• Kouranov A.
      • Chen X.
      • Fuks B.
      • Schnell D.J.
      Tic20 and Tic22 are new components of the protein import apparatus at the chloroplast inner envelope membrane.
      ,
      • Kalanon M.
      • Tonkin C.J.
      • McFadden G.I.
      Characterization of two putative protein translocation components in the apicoplast of Plasmodium falciparum.
      ).
      Tic22 has been postulated to play a role in protein import into plastids based on its association with precursor proteins and components of the TIC and TOC complexes (
      • Kouranov A.
      • Chen X.
      • Fuks B.
      • Schnell D.J.
      Tic20 and Tic22 are new components of the protein import apparatus at the chloroplast inner envelope membrane.
      ,
      • Becker T.
      • Hritz J.
      • Vogel M.
      • Caliebe A.
      • Bukau B.
      • Soll J.
      • Schleiff E.
      Toc12, a novel subunit of the intermembrane space preprotein translocon of chloroplasts.
      ). Here, we utilize the robust genetics of T. gondii to demonstrate for the first time for any organism that cells deficient in Tic22 are impaired in plastid protein import. Loss of TgTic22 corresponds with a considerable reduction in apicoplast protein import, at a time when cell growth, apicoplast biogenesis and endosomal protein targeting are all unaffected. This supports a direct role for TgTic22 in apicoplast protein import. In contrast to cyanobacterial Tic22, which is proposed to play a specific role in bacterial outer membrane protein insertion (
      • Tripp J.
      • Hahn A.
      • Koenig P.
      • Flinner N.
      • Bublak D.
      • Brouwer E.M.
      • Ertel F.
      • Mirus O.
      • Sinning I.
      • Tews I.
      • Schleiff E.
      Structure and conservation of the periplasmic targeting factor Tic22 from plants and cyanobacteria.
      ), Tic22 has a more ubiquitous role in the apicoplast, with its disruption affecting import of all tested proteins into the stroma. Examining the role of TgTic22 in biogenesis of TgToc75 will now be of particular interest to see if this function is conserved from its cyanobacterial counterpart.
      As with other apicoplast import mutants we have generated in T. gondii (e.g. TgTic20 and TgDer1), loss of apicoplast import is promptly followed by major defects in apicoplast biogenesis (
      • van Dooren G.G.
      • Tomova C.
      • Agrawal S.
      • Humbel B.M.
      • Striepen B.
      Toxoplasma gondii Tic20 is essential for apicoplast protein import.
      ,
      • Glaser S.
      • Higgins M.K.
      Overproduction, purification and crystallization of PfTic22, a component of the import apparatus from the apicoplast of.
      ), consistent with the importance of apicoplast-localized proteins for organellar maintenance. The loss of apicoplasts is the most likely reason for the subsequent inhibition of parasite growth in TgTic22-less parasites.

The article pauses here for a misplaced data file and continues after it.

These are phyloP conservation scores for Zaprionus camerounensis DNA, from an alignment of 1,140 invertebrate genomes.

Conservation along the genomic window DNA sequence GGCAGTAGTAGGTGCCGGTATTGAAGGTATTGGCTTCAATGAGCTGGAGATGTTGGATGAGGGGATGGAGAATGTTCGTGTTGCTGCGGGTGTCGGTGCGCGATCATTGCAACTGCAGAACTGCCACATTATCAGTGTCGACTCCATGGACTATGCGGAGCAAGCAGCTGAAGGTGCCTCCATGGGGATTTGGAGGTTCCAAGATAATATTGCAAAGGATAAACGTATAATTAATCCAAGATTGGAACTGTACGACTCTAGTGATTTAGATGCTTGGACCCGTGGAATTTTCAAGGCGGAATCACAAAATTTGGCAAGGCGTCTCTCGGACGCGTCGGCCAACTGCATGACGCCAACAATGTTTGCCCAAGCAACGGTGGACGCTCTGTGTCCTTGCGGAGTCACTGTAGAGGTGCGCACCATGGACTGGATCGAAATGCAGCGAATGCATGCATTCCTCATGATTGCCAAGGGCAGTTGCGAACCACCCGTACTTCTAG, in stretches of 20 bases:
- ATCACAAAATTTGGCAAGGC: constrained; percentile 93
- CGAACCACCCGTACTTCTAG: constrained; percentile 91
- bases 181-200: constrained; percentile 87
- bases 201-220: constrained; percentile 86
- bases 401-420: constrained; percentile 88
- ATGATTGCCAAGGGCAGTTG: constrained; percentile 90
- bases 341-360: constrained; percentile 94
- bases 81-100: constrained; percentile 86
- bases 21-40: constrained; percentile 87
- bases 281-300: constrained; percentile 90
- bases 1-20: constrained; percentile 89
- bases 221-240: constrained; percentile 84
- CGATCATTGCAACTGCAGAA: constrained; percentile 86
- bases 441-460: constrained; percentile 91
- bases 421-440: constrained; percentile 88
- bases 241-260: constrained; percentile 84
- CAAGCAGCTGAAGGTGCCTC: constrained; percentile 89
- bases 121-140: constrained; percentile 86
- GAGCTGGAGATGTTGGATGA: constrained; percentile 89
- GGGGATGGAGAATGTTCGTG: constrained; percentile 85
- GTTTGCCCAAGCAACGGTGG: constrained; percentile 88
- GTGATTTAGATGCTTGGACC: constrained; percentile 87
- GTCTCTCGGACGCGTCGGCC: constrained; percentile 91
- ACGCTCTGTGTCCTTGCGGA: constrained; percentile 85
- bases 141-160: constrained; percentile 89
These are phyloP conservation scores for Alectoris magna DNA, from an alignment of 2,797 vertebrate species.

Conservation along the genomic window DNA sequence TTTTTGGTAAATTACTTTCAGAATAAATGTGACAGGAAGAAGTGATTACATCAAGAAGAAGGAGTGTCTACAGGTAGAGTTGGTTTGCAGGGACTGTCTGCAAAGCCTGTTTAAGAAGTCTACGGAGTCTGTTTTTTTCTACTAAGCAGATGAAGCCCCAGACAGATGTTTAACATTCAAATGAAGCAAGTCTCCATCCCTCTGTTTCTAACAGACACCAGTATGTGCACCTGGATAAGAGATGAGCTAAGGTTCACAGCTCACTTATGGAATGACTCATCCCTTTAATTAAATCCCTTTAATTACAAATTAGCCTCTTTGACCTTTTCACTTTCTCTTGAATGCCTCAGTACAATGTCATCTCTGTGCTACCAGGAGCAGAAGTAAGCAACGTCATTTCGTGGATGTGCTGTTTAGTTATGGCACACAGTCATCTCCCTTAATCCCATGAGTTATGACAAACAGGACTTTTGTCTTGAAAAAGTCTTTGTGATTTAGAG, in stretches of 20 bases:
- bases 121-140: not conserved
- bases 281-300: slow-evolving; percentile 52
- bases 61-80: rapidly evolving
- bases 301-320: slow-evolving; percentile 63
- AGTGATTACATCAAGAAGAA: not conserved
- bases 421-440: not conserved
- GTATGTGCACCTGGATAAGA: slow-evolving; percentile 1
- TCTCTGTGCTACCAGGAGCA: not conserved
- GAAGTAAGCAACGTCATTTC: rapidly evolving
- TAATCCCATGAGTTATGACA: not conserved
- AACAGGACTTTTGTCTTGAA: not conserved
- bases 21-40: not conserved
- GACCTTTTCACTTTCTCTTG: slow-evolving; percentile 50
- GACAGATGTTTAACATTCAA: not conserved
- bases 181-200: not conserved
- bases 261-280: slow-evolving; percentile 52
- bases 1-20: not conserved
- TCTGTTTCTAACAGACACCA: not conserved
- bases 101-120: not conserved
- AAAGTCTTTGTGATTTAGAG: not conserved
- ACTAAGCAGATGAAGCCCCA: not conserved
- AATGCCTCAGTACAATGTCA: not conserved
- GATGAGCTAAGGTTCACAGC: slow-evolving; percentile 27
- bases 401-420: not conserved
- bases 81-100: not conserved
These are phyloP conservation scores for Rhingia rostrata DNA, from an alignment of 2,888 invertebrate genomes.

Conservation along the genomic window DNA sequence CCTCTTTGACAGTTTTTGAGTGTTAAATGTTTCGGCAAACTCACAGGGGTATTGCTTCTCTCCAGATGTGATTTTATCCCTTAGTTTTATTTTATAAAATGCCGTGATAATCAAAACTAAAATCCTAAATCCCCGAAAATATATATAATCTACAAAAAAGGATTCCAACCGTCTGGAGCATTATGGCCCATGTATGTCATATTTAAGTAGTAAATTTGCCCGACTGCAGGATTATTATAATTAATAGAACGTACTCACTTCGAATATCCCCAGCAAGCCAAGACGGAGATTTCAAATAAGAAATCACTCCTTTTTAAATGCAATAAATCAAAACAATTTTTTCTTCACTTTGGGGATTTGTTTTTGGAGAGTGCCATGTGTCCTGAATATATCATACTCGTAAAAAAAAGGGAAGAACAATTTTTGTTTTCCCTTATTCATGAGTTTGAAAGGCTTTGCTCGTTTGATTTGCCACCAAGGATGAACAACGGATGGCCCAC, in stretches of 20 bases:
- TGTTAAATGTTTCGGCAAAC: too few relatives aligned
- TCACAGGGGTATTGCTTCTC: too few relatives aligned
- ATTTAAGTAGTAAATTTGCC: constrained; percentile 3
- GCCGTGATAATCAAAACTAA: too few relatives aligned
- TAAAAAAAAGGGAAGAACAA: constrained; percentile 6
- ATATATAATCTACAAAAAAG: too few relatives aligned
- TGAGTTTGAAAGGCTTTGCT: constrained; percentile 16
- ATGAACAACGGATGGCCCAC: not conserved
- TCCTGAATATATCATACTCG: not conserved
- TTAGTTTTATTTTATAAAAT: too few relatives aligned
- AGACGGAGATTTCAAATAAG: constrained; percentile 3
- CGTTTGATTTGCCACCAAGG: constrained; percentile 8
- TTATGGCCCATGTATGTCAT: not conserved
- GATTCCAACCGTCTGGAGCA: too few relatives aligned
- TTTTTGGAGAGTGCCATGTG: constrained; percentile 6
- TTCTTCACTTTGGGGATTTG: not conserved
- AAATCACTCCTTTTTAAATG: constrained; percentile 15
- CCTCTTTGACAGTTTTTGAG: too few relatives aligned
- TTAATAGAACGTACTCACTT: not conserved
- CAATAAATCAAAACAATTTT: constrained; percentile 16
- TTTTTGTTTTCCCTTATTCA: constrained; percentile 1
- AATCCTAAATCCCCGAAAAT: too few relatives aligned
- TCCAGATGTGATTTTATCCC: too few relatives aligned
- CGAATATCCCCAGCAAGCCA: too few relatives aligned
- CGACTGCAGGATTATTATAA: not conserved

The structure of PfTic22 reveals a fold with hydrophobic grooves on both sides of the molecule. The same has recently been observed for a periplasmic Tic22 homologue from a cyanobacteria suggesting it to be an ancient fold conserved from cyanoabacteria to plants (
      • Tripp J.
      • Hahn A.
      • Koenig P.
      • Flinner N.
      • Bublak D.
      • Brouwer E.M.
      • Ertel F.
      • Mirus O.
      • Sinning I.
      • Tews I.
      • Schleiff E.
      Structure and conservation of the periplasmic targeting factor Tic22 from plants and cyanobacteria.
      ), but has been observed in no other protein. We demonstrate here that the hydrophobic grooves are critical to allow Tic22 to function as a nonspecific, ATP-independent chaperone, preventing aggregation of a model protein. Although we have only tested apicoplast Tic22s for chaperone function, these grooves are also present in plant Tic22 and most likely have the same properties.
      Holdases are ATP-independent chaperones that prevent aggregation of their binding partners and are important components of many protein import or secretion systems. Bacteria use a cytosolic chaperone, SecB, that stabilizes unfolded proteins in a suitable state for insertion into the SecYEG translocon. Gram-negative bacteria also contain chaperones in the periplasm, with both SurA and Skp interacting with outer membrane proteins to keep them unfolded and primed for membrane insertion (
      • Danese P.N.
      • Silhavy T.J.
      Targeting and assembly of periplasmic and outer-membrane proteins in Escherichia coli.
      ). Similarly the mitochondrial intermembrane space contains Tim9-Tim10 and Tim8-Tim13 chaperone complexes. These tiny TIM complexes associate with a subset of imported proteins as they emerge from the outer membrane TOM complex, and deliver them to an inner membrane translocon (
      • Chacinska A.
      • Koehler C.M.